ORLANDO | In an age where churches are closing and chapels are often empty as Jesus rests in the tabernacle alone, Pope Francis calls for all to revive their “awe” for Jesus’ true presence in the Blessed Sacrament. In this second year of Eucharistic Revival focused on parish life in the Eucharist, Diocese of Orlando faithful seek Him in Adoration and find others joining them.
Eucharistic Adoration, also known as the Blessed Sacrament, is the adoration of Jesus Christ present in the Holy Eucharist — outside the Mass. The consecrated host is displayed in a monstrance, and people come to pray and worship Jesus in silence, drawing them deeper into a relationship with Him.
At St. Isaac Jogues Parish in Orlando, pastor Father José Bautista offers Eucharistic Adoration 72 hours a week, with the hopes of growing the ministry to enable Perpetual Adoration, meaning 24/7. When he arrived at the parish in 2021, the chapel was closed because of the COVID pandemic. Yet he found parishioners kneeling before the chapel window, peering in at the Blessed Sacrament, in adoration.
This summer, in response to this Eucharistic Revival Year of the Parish which calls for clergy to instruct parishioners on the Eucharist, Father Bautista offered a week-long Eucharistic Mission. It included informative evening sessions, Mass and Adoration.
“The Eucharist is everything,” he said. “(Eucharistic Adoration) is a blessing. It’s a way to experience God more strongly, more powerfully, more tangibly.”
Noting Eucharistic Adoration does not replace Sunday Mass, he explains, “From the Mass comes Jesus in the Blessed Sacrament, His body, soul and divinity. Some saints have told us He is waiting there for us to let ourselves be loved by Him, and to love Him back.”
Recognizing Catholics are a Eucharistic people he says, “We have to realize part of being Eucharistic is to revive, renew and continue toward the center of our faith – through Eucharistic Adoration.”
He believes parishes that offer Eucharistic Adoration receive an abundance of graces. “I believe it because I believe in the power of Jesus in the Eucharist, His presence and how He wants us to have a relationship with Him,” he said.
Our Saviour parishioner Kate Scott testifies to this experience. For her Eucharistic Adoration began 15 years ago with an invitation from a friend to spend an hour with her in Adoration. “It changed my whole life for the better,” she exclaimed. “Because our Lord is just waiting there, day and night, to bestow His beautiful graces on whoever comes.”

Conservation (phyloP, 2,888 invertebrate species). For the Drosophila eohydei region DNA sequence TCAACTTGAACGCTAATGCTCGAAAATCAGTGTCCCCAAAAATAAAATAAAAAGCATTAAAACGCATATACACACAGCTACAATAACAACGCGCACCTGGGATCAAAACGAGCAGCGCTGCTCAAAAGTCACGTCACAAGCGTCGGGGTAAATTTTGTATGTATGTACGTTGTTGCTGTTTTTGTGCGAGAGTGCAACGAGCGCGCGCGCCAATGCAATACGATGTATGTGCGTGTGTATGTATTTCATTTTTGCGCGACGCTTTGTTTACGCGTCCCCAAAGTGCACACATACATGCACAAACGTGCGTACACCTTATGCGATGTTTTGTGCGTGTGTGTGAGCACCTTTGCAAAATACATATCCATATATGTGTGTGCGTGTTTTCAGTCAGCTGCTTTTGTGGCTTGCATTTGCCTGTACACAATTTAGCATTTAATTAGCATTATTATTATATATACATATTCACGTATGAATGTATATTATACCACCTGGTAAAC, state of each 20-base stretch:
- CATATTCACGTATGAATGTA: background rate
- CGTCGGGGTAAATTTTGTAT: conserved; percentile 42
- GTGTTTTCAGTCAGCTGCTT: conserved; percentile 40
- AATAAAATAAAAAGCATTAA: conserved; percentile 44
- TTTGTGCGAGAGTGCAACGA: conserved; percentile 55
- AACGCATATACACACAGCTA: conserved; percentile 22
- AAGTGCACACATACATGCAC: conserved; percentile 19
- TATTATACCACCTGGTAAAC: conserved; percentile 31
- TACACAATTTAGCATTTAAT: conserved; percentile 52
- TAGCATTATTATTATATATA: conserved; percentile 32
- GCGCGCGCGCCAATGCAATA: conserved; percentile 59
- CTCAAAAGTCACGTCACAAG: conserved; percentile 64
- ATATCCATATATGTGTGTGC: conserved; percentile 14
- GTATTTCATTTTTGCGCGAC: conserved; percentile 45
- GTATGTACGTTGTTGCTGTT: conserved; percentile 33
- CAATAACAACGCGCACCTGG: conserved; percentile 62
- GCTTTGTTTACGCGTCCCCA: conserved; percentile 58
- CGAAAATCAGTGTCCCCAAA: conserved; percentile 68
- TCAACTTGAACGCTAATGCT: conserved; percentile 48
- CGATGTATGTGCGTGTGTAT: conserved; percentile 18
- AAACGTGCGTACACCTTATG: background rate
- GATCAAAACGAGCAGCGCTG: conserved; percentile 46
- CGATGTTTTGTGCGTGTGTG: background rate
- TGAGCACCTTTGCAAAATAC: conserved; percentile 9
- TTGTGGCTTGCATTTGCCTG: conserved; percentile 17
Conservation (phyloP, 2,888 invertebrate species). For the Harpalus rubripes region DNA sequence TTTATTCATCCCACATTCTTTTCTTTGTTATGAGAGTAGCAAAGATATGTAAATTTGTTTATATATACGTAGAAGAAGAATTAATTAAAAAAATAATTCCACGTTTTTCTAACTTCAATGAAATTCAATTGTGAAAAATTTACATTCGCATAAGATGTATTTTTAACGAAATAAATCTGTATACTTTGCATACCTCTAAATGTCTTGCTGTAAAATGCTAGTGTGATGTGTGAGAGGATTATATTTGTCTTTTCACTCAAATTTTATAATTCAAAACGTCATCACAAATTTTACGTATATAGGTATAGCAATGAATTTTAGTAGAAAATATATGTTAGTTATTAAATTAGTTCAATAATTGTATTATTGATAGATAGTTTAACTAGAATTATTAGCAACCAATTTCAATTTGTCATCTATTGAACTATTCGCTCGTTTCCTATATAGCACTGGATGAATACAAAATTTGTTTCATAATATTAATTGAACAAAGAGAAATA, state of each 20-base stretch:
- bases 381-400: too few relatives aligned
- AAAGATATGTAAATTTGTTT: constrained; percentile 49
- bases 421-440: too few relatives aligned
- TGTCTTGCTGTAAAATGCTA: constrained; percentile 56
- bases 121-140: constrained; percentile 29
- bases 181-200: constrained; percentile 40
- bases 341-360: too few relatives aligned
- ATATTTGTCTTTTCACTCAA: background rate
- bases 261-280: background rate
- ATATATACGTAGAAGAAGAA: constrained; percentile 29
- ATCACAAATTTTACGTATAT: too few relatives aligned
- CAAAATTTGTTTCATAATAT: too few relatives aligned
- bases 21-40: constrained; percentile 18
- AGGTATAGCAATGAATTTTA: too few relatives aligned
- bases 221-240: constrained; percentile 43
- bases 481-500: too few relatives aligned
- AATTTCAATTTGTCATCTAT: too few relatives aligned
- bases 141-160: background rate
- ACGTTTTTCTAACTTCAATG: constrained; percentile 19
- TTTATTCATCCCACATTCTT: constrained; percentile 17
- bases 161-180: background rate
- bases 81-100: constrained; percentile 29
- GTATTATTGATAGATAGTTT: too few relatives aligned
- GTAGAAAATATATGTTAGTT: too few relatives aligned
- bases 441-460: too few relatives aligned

She said she sees so many miracles taking place – one seminarian Cody Abbott who said it was there he “fell in love with God”, to Scott’s own daughters for whom Christ provided healing, strength and restoration.
“This is a mystery of love,” explains Maricela Garcia of St. Isaac Jogues who assists with coordination of the ministry. “Adorer means to adore, to love. And that is what we do. We spend time adoring and loving, seeking reparation, petitioning, and giving gratitude. This is why we spend time with Him.”
Once describing herself as a “cultural Catholic through tradition, not conviction”, the wife of Deacon Nelson Garcia finds the rediscovery of her faith as an adult led her to rediscover the beauty of the Eucharist.
“For me, the Eucharist is my powerhouse. It’s the spiritual food that sustains me,” she said recalling difficult struggles endured through prayer in Adoration and to the Blessed Mother.
Yet she assured, “This ministry requires prayer and fasting. It is Jesus’ hour and we invite others. We are His mouthpiece. But in reality, the invitation that disposes the heart comes from Him.”
Rose Ocaña is a Most Precious Blood, Oviedo parishioner who received such an invitation in her 20s. It was the priest at her church who welcomed daily Mass-goers to stay a few minutes after the celebration to spend time with the Lord. Ocaña found herself staying a few minutes more every time.
“I didn’t know much about it. It was very casual,” she recalled. The memory brought her to tears even now, years later, as a new grandmother. “I experienced an intense sense of peace just by being there, looking at the host, though I didn’t know what to do,” she said. Now she goes because she “needs it”.
“Honestly, I’ve never found someone I can speak to with the confidence and peace I feel when I am there. Someone who won’t judge me or respond sharply. When I’m happy, I go there. When I struggle, I go there.” She quotes John 6:68 and Peter’s response to Jesus, “Lord, to whom shall we go?”
“I end up there and I am never disappointed,” she said noting she often gets answers and resolutions that come to mind in His presence. “Once you’re there, your body relaxes and ideas flow. You see situations from a different perspective.”
Recently, Pope Francis told members of the committees organizing the 2024 National Eucharistic Revival and the National Eucharistic Congress in the United States, “Indeed, the Eucharist is God’s response to the deepest hunger of the human heart, the hunger for authentic life because in the Eucharist, Christ himself is truly in our midst to nourish, console and sustain us on our journey.” He called Eucharistic Adoration, “the hope of the Church.”
Ocaña agrees and extends a welcome to all who hunger for a deeper relationship with Christ. “(In Eucharistic Adoration) you can expect things out of the ordinary,” she said. “Give yourself the chance and prove it for yourself. He speaks to all of us in different ways. ‘Come and see’. He does not disappoint.”
Click here to view opportunities to visit the Blessed Sacrament in our diocese.
By Glenda Meekins of the Florida Catholic Staff, August 24, 2023